Snow Hazard

Date: March 10, 2010
Posted In: DLP Law

The area had just sustained two large snowstorms in less than one week. The state and local authorities had performed well in removing the snow, but there were large piles everywhere immediately adjacent to the road.

Kelly pulled up to an intersection, but because of the amount of snow that had been piled at the corner, she had a very difficult time ascertaining whether or not it was safe to pull onto the main highway. She found herself having to pull out well beyond the stop sign, exposing the front of her car. As she slowly edged out into the road, unfortunately the front passenger side of her car was clipped by a vehicle which she was never able to see coming. The other driver, who had the right of way, claimed that she never saw Kelly\’s car until it was well onto the road.


Kelly felt that she should not be at fault since there was nothing she could do to avoid the accident. Kelly felt if anything, the municipality that was in charge of the snow removal should be responsible.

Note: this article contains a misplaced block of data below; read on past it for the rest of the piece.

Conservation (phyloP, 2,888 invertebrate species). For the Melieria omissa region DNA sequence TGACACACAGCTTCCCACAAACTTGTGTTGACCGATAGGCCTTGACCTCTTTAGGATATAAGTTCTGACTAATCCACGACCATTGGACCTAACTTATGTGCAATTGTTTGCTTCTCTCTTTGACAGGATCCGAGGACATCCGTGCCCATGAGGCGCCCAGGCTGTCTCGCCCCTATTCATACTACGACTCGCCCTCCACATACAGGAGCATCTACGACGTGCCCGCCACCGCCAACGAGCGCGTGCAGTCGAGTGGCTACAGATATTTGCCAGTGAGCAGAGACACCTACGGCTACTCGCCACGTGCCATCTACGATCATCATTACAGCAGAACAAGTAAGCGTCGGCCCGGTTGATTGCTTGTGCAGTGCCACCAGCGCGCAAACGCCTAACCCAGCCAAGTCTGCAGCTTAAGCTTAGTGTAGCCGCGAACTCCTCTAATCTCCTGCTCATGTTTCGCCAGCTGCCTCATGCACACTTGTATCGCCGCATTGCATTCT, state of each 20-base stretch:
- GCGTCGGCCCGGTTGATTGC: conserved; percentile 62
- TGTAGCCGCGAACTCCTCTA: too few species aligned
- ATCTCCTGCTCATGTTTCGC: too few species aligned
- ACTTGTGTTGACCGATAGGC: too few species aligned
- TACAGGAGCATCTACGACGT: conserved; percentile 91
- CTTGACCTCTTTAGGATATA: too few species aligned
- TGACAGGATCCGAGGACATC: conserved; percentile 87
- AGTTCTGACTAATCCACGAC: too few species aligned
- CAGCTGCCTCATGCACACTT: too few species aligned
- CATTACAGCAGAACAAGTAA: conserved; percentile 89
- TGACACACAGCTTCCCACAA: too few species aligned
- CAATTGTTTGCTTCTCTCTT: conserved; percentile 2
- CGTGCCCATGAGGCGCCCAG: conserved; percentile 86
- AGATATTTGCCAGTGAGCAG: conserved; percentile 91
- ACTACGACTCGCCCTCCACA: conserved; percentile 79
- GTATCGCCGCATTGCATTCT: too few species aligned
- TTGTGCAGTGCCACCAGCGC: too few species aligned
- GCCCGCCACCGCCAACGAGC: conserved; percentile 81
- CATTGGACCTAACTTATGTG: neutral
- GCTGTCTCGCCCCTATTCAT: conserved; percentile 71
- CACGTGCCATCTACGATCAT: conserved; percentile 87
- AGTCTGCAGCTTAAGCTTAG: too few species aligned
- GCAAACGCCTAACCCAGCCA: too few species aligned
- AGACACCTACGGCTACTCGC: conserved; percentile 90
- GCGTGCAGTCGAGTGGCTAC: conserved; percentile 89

Both the state and local municipalities are not responsible in situations like this. For artificially created hazards that might occur as a result of the moving and removing of snow. The governmental units enjoy sovereign immunity in cases such as this. As a basic rule, this immunity applies to artificially created situations on a road, but would not apply if they were negligent construction or design of a road.

Tom Cummings
Thomas P. Cummings has been a Partner with Dougherty Leventhal & Price, LLP since 1996 and has been with the firm since 1991. He focuses his practice on workers’ compensation, Social Security Disability and personal injury cases.